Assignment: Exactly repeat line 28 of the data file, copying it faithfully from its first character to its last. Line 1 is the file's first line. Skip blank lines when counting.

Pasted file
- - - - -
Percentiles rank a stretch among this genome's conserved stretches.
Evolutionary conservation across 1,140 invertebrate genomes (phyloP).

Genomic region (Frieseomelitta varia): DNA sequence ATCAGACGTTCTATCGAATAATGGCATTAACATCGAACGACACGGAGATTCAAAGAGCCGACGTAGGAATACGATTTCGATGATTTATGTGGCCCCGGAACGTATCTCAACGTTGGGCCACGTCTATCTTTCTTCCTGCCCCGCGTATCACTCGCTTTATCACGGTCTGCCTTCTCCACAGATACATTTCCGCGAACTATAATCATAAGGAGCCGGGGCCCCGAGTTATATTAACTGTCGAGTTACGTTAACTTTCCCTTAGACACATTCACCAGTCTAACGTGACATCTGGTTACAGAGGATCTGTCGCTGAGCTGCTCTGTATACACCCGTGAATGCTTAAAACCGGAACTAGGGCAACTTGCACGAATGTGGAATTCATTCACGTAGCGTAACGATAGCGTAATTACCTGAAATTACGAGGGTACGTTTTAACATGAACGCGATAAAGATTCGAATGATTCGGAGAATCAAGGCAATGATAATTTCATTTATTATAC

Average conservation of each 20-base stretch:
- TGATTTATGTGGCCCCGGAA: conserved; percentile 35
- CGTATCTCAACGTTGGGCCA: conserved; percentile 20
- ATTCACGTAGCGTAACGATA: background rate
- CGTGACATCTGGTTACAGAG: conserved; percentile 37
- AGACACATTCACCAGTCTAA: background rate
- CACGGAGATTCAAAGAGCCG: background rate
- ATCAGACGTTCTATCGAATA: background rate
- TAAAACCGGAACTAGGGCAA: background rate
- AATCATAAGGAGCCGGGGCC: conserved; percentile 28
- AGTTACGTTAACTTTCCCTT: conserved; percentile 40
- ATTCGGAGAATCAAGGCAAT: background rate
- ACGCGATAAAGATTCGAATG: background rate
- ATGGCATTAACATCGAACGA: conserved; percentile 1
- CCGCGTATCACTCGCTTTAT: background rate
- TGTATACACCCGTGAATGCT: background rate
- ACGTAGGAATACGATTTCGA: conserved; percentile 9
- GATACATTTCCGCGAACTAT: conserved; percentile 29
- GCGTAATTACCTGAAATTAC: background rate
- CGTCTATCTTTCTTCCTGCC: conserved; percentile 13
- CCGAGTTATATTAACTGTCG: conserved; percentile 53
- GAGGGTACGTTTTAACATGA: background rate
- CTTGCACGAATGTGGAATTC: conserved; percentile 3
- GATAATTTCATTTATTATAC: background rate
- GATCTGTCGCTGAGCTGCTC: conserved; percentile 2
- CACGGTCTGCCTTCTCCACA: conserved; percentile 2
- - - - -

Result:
- GATCTGTCGCTGAGCTGCTC: conserved; percentile 2